The Daily Gamecock

Pastafarians question rationality of religion

Atheist, Christian engage in debate

Well over 70 believers, atheists, agnostics and skeptics filled the Gambrell Hall auditorium Wednesday night for an intelligent and rational student-operated debate over the Christian faith.

The Pastafarians at USC hosted the debate between the organization’s co-founder Andrew Cederdahl, a fourth-year political science student, and Michael Glawson, a philosophy graduate student and theology graduate of Southeastern Bible College. Glawson was Cederdahl’s teaching assistant for a philosophy of morality and ethics class last semester.

“We want to illuminate points of contention to be addressed in a civil manner,” debate moderator and Pastafarians President Axton Crolley said.

Cederdahl began with the argument that Christianity is ultimately irrational. Cederdahl’s argument was based on the stance that reason and faith represent conflicting values.

He went on to define reason as a system that is empirical, tentative, cumulative, transmissible and skeptical, and he extracted verses from the Bible that seemed to directly conflict with each of these characteristics. He pointed out that faith involves low evidence and an incorrect use of reason known as apologetics that leads one to reach any conclusion. “Show me evidence,” Cederdahl said, nearing the conclusion of his argument. “If God does miracles, we should be able to qualify that. What’s so wrong with being skeptical?”

In contrast, Glawson opened his initial argument with an invocation from the opening of John Milton’s “Paradise Lost.”

Glawson said that followers of Christianity for the reasons that Cederdahl mentioned were indeed irrational but that Christianity itself is rational. He took a different approach to the definition of rationality.

“Rationality is doing the best you can in your circumstances,” Glawson said. “That is, it is the relationship you have with your beliefs. Rationality is not the property of the beliefs themselves.”

Glawson said that one can rationally believe Christianity because there is good evidence for the truth of the religion.

He addressed the three fundamentals for Christianity: the existence of God, the “specialness” of Jesus and the belief that Jesus literally rose from the dead. First, Glawson argued that all things that came into existence did so for a cause, and God would be the best candidate to initiate the physical existence of our universe.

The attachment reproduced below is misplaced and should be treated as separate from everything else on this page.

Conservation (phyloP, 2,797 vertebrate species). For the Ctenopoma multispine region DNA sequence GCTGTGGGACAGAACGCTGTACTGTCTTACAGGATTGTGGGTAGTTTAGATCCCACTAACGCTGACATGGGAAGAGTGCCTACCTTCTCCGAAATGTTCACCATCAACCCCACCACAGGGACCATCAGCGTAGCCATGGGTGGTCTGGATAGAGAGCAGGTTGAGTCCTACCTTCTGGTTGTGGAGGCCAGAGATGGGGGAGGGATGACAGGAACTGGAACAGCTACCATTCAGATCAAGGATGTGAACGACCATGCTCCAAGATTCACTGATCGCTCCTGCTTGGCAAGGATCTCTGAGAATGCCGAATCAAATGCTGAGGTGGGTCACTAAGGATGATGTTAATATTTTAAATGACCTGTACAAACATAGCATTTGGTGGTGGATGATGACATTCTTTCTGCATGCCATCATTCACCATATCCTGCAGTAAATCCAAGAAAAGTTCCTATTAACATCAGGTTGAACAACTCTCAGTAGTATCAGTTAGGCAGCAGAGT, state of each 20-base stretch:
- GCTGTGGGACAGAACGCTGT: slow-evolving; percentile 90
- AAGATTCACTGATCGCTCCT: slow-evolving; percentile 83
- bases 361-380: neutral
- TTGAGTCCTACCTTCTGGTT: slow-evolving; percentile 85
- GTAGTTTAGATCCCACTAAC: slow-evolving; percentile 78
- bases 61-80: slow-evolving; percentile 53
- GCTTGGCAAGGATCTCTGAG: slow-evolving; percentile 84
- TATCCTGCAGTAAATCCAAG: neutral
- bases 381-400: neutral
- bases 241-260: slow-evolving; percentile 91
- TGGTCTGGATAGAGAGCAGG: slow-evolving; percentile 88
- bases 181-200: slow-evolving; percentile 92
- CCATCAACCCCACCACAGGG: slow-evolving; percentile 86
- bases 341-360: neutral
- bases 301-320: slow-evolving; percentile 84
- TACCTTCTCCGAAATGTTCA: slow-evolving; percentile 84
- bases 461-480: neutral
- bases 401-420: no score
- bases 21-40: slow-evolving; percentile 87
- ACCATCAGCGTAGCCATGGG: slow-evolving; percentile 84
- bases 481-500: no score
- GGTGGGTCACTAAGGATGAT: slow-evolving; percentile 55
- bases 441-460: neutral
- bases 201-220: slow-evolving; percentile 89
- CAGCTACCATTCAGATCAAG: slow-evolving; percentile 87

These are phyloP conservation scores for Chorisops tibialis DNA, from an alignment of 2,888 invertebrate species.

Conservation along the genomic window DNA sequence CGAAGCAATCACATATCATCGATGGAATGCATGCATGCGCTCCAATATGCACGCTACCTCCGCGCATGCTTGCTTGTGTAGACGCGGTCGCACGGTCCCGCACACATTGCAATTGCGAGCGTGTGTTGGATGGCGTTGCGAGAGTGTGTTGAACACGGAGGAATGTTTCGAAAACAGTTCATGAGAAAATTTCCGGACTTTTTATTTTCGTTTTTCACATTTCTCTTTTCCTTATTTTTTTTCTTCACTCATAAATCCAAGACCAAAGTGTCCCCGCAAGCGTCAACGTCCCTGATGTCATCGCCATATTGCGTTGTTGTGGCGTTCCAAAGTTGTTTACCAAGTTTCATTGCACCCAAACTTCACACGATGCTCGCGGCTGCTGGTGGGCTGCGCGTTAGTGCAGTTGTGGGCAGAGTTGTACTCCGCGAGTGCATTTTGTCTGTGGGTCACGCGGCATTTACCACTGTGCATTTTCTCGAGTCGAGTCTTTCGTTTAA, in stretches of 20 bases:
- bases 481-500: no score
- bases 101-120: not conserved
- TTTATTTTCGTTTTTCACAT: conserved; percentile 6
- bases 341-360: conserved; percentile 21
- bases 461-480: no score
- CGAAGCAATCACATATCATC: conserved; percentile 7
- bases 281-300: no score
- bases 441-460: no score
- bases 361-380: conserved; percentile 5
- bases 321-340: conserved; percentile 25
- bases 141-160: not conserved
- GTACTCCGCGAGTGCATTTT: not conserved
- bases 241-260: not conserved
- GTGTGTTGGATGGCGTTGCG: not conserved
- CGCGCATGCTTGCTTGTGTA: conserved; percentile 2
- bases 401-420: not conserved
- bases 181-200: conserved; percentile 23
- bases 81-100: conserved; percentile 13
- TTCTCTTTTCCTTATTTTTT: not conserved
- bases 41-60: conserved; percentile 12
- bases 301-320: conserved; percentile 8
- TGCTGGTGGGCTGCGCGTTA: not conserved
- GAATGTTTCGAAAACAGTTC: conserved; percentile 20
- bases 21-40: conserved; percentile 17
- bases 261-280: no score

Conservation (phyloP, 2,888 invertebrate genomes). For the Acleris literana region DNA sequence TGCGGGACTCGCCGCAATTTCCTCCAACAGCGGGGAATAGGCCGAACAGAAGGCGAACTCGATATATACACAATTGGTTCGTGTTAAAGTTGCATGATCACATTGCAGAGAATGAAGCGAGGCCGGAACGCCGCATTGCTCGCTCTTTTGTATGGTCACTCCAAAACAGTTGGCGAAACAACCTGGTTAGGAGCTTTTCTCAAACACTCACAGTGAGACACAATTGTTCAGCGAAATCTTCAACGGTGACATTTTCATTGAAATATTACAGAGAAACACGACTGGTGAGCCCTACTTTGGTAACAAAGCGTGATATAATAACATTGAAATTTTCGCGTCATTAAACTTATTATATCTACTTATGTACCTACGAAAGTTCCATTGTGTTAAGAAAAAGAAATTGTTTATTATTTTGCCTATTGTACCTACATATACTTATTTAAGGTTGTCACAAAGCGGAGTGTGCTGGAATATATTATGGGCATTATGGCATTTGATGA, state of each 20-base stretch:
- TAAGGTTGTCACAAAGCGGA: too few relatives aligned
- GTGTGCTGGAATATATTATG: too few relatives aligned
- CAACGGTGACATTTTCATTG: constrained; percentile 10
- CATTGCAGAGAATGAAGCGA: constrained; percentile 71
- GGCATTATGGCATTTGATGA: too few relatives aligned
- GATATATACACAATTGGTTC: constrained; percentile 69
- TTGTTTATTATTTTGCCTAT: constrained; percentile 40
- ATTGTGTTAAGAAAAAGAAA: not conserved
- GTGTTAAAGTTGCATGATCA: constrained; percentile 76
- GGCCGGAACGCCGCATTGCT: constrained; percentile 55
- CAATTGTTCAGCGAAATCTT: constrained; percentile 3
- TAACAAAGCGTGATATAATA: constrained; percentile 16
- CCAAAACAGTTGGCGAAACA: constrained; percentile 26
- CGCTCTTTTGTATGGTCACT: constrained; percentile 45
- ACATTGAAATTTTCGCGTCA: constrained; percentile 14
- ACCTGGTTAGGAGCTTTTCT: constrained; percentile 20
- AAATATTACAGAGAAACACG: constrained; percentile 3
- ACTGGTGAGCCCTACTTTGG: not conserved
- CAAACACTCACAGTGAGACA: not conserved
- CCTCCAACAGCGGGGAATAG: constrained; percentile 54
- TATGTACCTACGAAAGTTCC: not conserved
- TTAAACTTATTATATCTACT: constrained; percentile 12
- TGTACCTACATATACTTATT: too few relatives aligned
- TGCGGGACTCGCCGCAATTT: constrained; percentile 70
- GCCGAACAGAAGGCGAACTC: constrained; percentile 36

Glawson’s next argument focused on the resurrection of Jesus. He relied on three facts: that Jesus was buried, Jesus’s tomb was found empty two days after the burial and on different occasions many people had experiences of the risen Jesus appearing before them.

He said the resurrection was most likely not contrived because Jews had no concept of a dying and rising messiah and that there were many who died in horrible ways because of their convictions to Christ’s resurrection. Glawson quoted Gerd Ludemann, a New Testament scholar, who agreed that several Jews did in fact report seeing the resurrected Jesus.

The debate then entered into cross-examination where Cederdahl asked Glawson, “What is God?” Glawson answered that there is no definition but that God is immaterial and all-powerful. Glawson asked Cederdahl why he didn’t believe in Christianity, and Cederdahl returned to his lack of evidence argument.

Third-year classical studies and history student Joel Iliff, a self-proclaimed Christian interested in becoming a minister, attended the debate. He said “people need to know how to enter in a relationship” with a higher being and that he did not care for Cederdahl’s interpretation of oral culture because people can pass down history for many generations.

“Hopefully, people who have come are encouraged to think about why they believe what they believe,” Crolley, a first-year anthropology student, said. “The main thing I’d like to emphasize is the reminder to think and not be afraid to question. Questioning can only lead to affirmation.”

The Pastafarians at USC are hosting annual “Pasta Party” Thursday, March 3 to raise money for a Good Samaritan Free Clinic, as well as an “Ask an Atheist” event after spring break. They usually meet Tuesdays at 6:30 p.m. in room 112 of LeConte College.